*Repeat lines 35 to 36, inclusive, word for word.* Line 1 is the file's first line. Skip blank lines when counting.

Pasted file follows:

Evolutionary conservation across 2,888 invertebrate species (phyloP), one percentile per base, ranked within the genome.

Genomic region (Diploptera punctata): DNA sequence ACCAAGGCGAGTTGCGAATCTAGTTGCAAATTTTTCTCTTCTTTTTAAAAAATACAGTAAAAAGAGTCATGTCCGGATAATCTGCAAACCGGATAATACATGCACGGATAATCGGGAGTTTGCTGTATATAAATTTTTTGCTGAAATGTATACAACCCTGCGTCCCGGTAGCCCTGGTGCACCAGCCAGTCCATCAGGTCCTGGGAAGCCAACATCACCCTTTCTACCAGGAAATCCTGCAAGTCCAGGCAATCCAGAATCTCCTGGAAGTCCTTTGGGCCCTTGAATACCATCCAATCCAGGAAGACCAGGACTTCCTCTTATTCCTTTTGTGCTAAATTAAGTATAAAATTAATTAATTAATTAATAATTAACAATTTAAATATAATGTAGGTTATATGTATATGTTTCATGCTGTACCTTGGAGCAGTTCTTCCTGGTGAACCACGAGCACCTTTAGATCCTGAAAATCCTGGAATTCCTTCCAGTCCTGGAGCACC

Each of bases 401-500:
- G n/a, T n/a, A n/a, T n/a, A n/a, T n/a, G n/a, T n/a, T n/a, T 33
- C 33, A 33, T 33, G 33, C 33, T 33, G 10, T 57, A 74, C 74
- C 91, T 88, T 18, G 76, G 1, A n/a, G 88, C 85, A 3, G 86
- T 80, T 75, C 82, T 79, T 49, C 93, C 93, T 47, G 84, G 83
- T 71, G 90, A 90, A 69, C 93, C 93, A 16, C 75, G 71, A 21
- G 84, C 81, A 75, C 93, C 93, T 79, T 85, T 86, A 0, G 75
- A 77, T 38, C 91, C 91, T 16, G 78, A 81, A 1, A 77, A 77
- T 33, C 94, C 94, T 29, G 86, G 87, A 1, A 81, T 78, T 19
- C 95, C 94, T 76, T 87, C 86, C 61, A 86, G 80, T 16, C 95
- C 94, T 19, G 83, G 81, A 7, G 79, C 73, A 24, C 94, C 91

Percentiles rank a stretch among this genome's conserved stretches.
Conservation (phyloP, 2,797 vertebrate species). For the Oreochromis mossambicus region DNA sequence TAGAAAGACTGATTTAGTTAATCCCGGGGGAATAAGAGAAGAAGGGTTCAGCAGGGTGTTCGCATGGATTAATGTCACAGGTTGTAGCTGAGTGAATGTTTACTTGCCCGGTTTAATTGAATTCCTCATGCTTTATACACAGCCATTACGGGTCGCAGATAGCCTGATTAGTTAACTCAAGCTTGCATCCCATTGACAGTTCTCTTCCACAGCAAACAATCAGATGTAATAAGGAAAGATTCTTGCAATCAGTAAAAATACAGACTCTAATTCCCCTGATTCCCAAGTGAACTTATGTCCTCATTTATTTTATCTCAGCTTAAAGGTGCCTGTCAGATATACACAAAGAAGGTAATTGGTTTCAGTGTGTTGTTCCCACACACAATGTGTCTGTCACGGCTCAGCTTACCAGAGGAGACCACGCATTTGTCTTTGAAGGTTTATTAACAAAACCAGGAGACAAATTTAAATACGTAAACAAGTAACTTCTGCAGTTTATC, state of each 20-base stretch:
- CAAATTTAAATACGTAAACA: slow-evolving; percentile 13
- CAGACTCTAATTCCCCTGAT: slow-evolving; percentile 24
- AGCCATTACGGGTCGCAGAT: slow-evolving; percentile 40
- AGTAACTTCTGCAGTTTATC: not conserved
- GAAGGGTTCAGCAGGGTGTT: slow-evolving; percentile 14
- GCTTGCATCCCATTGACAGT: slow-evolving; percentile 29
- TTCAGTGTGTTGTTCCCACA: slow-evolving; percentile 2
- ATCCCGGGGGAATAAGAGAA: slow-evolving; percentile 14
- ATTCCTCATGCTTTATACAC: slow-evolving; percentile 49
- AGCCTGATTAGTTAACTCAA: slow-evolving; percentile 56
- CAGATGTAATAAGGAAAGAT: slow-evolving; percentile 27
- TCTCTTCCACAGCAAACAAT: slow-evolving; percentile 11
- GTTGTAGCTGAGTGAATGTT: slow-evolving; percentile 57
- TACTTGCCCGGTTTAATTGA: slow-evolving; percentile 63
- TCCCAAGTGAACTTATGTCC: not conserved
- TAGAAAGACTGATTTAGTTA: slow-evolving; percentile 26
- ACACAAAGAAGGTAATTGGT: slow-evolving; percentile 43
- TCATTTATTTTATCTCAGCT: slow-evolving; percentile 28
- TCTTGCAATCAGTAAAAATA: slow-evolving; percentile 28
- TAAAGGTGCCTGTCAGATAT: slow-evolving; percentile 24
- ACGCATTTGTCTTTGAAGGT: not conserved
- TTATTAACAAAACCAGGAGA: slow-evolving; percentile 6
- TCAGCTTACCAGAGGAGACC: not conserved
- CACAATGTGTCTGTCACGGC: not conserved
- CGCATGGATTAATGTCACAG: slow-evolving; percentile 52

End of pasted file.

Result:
- TAAAGGTGCCTGTCAGATAT: slow-evolving; percentile 24
- ACGCATTTGTCTTTGAAGGT: not conserved